Released from prison on appeal after twenty years, John Kamara had trouble adjusting to life outside. Everything seemed to move on fast-forward, and the colours everywhere appeared shocking after the grey of his prison walls. As Louise Shorter, a journalist who followed his case, noted, Kamara seemed utterly consumed by the efforts he’d made to secure his freedom. Leaving prison, he took with him a single set of clothes, and many sacks full of the legal documents that he’d amassed over the years. It was as though he couldn’t free himself of the paper trail that had led to his release. Shorter recalls that, in the months afterwards, Kamara often did little else than “go over the case papers which had been the focus of his life for so long.”
Kamara’s turn towards paper had started early in his sentence. He recalls that he “started writing letters the day after” being sentenced—sometimes as many as thirty a day. By the time of his release, he had composed over 300,000 of them. Early in his term, he had discovered that he could obtain stamps in lieu of visits, and subsequently encouraged his family not to visit him. Voluntarily committing himself to solitary confinement, he dedicated himself utterly to his textual entanglements. He borrowed books from the prison library and read extensively. In the years after his release, he visited many of the places that he’d read about—Warwick Castle, Pompeii, the Louvre. Interviewing Kamara in his home ten years after his conviction was quashed, Shorter notes a copy of War and Peace, a book he’d discovered in prison, sitting “on the mantelpiece above the gas fire, mid-way through [its] seventh re-read.”
Many others have also testified to the power of books and writing in helping them survive psychologically during long terms of imprisonment. Paul Blackburn, who, like Kamara, had his conviction quashed after a prolonged fight with the justice system, calls written “words … [his] salvation,” crediting his discovery of them to autodidact fellow-prisoners, who, as his interviewer, Peter Walker, puts it, “both believed in his innocence and led him towards books.” Double-murderer Erwin James, who earned an Open University History degree in prison and ultimately became a freelance journalist, recalls that he survived inside “by maintaining a strong sense of self-discipline, using the gym regularly, reading, thinking, studying and working around those in power who acted as debilitaters.”
It was also in prison that Antonio Gramsci found his métier as a political philosopher. As Giovanni Tiso records, the prosecutor at Gramsci’s trial remarked on the Italian fascist régime’s desire that he receive a long custodial sentence, one that would “render that brain of his inoperative for at least twenty years.” However, as Tiso suggests,
Far from rendering his brain inoperative, prison made a philosopher out of Gramsci. No longer able to carry out his active political duties as communist leader, he resolved from the outset to occupy as much time as he could with systematic studying and writing. Indeed in the very first letter following his arrest, addressed to the family whose apartment he was renting at the time, Gramsci asked if they could please send him some of his books and purchase for him a cheap copy of Dante’s Divine Comedy. (He pointed out to them that these books would have to be stripped of their covers in order to pass inspection.) …. Later, in prison proper, he was involved in constant negotiations concerning which books he was allowed to receive and keep, how much stationery he was allowed to have, and how often he was allowed to write to his family and friends.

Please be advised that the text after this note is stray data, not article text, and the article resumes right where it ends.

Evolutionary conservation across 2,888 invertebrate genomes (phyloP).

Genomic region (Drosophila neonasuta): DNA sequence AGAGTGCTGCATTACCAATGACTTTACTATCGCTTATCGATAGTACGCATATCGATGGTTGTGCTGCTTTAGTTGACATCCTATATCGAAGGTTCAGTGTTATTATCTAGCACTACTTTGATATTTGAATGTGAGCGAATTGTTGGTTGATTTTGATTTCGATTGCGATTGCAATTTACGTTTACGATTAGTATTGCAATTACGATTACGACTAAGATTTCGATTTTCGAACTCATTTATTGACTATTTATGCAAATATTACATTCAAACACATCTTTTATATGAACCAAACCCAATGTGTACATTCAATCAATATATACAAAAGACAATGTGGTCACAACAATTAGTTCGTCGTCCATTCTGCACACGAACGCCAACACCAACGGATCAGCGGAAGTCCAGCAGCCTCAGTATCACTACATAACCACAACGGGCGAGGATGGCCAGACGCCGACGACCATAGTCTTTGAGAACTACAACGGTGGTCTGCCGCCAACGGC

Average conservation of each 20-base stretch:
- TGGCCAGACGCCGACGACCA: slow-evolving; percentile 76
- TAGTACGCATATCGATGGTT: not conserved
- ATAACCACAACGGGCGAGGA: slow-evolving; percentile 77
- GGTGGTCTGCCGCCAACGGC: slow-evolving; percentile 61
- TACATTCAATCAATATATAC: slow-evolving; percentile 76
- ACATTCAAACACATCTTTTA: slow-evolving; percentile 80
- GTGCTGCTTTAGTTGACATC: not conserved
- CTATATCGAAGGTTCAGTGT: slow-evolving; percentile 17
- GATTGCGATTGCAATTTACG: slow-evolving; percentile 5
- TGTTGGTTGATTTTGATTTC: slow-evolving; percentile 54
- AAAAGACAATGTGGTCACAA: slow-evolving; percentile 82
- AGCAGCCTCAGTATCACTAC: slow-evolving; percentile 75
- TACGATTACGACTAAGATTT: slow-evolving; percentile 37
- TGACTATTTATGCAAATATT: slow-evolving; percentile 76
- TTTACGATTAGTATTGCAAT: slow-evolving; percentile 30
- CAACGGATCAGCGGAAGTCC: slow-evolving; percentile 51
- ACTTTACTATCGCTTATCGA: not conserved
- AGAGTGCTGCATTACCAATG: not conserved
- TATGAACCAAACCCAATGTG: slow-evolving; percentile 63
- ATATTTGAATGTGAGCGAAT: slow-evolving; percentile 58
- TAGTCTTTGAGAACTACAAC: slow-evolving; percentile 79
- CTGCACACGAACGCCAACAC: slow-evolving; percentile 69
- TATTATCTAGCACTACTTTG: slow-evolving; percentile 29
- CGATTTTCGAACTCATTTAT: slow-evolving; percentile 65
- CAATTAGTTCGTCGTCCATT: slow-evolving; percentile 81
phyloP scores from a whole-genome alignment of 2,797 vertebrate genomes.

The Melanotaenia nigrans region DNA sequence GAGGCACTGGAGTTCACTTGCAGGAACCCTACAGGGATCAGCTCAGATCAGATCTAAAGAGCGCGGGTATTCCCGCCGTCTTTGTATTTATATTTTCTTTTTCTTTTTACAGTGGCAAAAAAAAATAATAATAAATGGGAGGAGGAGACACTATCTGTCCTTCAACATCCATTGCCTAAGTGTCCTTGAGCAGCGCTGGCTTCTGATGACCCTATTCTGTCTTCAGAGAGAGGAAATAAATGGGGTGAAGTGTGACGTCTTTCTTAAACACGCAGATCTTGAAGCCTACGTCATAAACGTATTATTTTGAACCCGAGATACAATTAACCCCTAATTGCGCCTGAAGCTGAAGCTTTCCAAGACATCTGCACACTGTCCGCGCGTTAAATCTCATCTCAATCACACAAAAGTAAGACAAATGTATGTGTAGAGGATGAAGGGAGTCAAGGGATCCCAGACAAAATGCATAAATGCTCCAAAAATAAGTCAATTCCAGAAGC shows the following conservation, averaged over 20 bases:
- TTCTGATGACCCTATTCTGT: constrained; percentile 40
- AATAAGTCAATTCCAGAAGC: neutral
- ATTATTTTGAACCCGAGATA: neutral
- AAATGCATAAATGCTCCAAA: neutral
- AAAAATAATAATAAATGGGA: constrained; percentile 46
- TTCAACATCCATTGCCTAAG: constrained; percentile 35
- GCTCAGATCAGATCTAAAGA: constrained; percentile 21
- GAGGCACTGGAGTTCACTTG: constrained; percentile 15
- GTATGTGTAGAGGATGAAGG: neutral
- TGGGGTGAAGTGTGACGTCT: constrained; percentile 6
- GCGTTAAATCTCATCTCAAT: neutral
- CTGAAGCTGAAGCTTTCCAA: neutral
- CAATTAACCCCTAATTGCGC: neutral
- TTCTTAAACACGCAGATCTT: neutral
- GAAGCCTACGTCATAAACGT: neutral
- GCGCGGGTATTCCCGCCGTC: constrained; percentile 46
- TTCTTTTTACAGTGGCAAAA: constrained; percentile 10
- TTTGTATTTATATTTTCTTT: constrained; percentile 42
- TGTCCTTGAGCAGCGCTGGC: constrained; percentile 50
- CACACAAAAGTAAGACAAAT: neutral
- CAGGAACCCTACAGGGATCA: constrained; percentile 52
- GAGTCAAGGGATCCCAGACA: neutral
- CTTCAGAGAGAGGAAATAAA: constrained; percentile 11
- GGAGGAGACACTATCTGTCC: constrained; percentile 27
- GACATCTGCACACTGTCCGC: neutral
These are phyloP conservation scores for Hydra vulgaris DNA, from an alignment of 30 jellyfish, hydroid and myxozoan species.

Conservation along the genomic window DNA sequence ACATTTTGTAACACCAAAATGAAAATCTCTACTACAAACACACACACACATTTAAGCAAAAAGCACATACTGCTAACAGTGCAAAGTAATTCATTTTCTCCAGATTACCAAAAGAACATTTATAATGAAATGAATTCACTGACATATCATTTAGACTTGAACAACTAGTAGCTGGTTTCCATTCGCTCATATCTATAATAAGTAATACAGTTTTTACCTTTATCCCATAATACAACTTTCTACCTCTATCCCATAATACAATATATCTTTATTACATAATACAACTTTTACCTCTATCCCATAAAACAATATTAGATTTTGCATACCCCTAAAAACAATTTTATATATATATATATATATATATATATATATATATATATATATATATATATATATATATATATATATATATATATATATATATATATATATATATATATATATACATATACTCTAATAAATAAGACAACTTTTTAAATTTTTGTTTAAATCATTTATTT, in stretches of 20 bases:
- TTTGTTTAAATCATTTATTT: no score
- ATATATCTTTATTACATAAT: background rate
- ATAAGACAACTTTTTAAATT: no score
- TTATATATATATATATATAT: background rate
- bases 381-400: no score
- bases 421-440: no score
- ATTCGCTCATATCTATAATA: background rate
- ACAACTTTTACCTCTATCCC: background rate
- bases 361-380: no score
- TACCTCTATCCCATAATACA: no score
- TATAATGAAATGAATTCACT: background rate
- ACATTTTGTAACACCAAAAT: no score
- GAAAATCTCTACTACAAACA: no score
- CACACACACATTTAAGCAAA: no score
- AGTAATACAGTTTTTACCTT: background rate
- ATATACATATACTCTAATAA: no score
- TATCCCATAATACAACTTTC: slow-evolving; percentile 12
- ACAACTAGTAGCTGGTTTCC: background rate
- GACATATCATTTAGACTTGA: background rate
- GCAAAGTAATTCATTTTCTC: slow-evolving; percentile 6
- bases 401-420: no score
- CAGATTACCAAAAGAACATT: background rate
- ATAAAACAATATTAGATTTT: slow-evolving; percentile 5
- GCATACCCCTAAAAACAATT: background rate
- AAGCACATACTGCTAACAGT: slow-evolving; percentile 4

For Gramsci, the struggle of acquiring a small personal library in prison was also a struggle for control—however minor—over his surroundings, a way of maintaining a sense of self separate from the prison walls that confined him, a demonstration that he remained connected to the world of ideas outside.
One of the more quietly remarkable documents in the history of prison reading appeared in The British Medical Journal shortly before the end of World War II. Entitled “Enforced Leisure: The Activities of Officer Prisoners of War,” it reported the results of a survey distributed by a captive RAMC officer to his fellow prisoners in Oflag VII/B. A. R. Dearlove, the author of the article, had clearly been able to keep up-to-date to some extent with medical research, despite his circumstances. He introduces the paper as a reply of sorts to recent “articles and correspondence in the medical press on prisoner-of-war-mentality,” observing that these “have naturally caused considerable discussion in P.O.W. camps” (406). Demonstrating that he and his companions in Oflag VII/B regarded themselves as part of that community of discussion despite their incarceration, and that they were still able to access the flow of information, Dearlove tried to account for how the average officer POW spent his time. The results emphasize how assiduously Dearlove’s companions devoted themselves to keeping their brains “operative.” Behind “sleep” and “eating,” they reported spending most time engaged in “study” (2 hours and 29 minutes on average each day) and “reading” (2 hours and 6 minutes per day), both of which occupied more time than “household fatigues” and “aimless gossip” (406). Summarizing the results, Dearlove merely commented that “everybody reads to a greater or lesser extent,” books and self-directed study being the main ways in which prisoners could feel like they were achieving something during their “enforced leisure.” From “reveille [morning bugle-call] onward,” he observed, the camp’s “study rooms are continually occupied” (407).